They had stopped in front of 1960, the last door in the row. The lock on it was new and made of steel and copper. The name Black and Decker was etched on its face. Tinka looked at Johnny, smiled, reached up into a tiny nook above the door, and produced a key.
"I don't know why there are no records of 1960," Tinka said as the door swung inwards, "so don't ask."
She flipped a switch and a small table lamp came on, illuminating a cubical stone chamber three meters on a side. The lamp was sitting on a desk fashioned of milk crates and plugged into an extension cord. The extension cord had been poorly spliced into a bundle of cables and wires that ran along the ceiling nearest the door. In the centre of the ceiling was an oak hatch with an iron ring affixed to it. A steel pipe had been run through the centre of the ring and sloppily bolted into the ceiling on either side.
Tinka followed Johnny's gaze. "Just in case," she said.
Also plugged in to the extension cord were a small am/fm radio, an air filtration system (which Tinka had just turned on) and a space heater. The wall opposite the door was occupied entirely by a red mural of a Mandelbrot set. There was a bookshelf on Johnny's right so full it spilled out into disorderly piles on the floor and on his left, next to the desk, there was a single futon mattress spread out on the floor with black satin sheets and a red felt blanket. Most of the rest of the floor space was consumed by milk crates and cardboard boxes filled with random detritus. In one of the far corners there were two lawn chairs. Tinka pulled the door shut behind them and fastened the padlock to an obviously jury-rigged setup on the inside. People had never been meant to lock themselves in.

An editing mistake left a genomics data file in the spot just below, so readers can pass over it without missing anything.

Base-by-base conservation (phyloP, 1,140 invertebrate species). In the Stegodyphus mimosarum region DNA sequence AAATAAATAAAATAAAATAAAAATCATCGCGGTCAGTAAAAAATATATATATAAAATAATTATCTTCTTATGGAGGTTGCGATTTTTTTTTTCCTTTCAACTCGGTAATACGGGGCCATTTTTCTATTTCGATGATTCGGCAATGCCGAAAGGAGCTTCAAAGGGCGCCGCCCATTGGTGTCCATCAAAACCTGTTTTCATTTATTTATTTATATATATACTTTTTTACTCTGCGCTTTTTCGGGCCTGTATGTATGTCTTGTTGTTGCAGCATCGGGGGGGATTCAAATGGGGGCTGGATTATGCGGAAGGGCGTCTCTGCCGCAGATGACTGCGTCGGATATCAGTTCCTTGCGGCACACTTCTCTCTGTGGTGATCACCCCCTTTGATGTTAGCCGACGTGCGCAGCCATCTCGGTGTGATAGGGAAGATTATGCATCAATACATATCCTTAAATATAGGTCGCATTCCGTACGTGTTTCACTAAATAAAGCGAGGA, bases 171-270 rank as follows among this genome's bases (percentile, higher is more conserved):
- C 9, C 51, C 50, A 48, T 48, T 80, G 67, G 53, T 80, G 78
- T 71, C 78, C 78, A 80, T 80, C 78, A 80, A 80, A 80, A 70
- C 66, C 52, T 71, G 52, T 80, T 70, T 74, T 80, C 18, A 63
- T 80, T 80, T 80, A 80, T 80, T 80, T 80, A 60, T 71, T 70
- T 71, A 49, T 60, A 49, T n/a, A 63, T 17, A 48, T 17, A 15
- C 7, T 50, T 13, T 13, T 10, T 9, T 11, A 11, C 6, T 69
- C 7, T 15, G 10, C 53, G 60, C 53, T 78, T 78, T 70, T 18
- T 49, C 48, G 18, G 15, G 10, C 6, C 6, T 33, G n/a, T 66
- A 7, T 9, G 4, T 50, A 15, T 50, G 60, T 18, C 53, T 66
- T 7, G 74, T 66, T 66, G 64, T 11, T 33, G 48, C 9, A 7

"Make yourself at home," Tinka said as she lit two red candles.
Johnny looked at the lawn chairs, decided not to risk the journey through the sea of boxes and sat down instead on the mattress. Affixed to the wall above the bed was an analog clock and a photograph of Tinka and a man who looked about five years her senior. Tinka was wearing a black mesh shirt in the photo through which her nipples could clearly be seen. She was sticking out her tongue, thumbing her nose and hanging off the man's arm. The man was Korean also, and was wearing a sharp black suit with a white shirt and blue tie. His hair was slicked back and he was staring out of the photo with the sort of penetrating gray eyes that Johnny had thought only existed on posters for detective movies.
"Brother?" Johnny asked, turning his head just in time to see Tinka pulling off her shirt.
"No," she replied, pushing him down onto his back and climbing on top of him, "fiance."
Johnny drifted in and out of reality as they made love. One moment he was sweating and squirming in a forgotten archives chamber and the next he was spiraling through a kaleidoscope landscape of his mind. Just as he was about to reach orgasm, Tinka grabbed him by the hair and pulled his head back hard. "Now," she commanded. "The glyph. Project it."
Johnny did the best he could given the circumstances.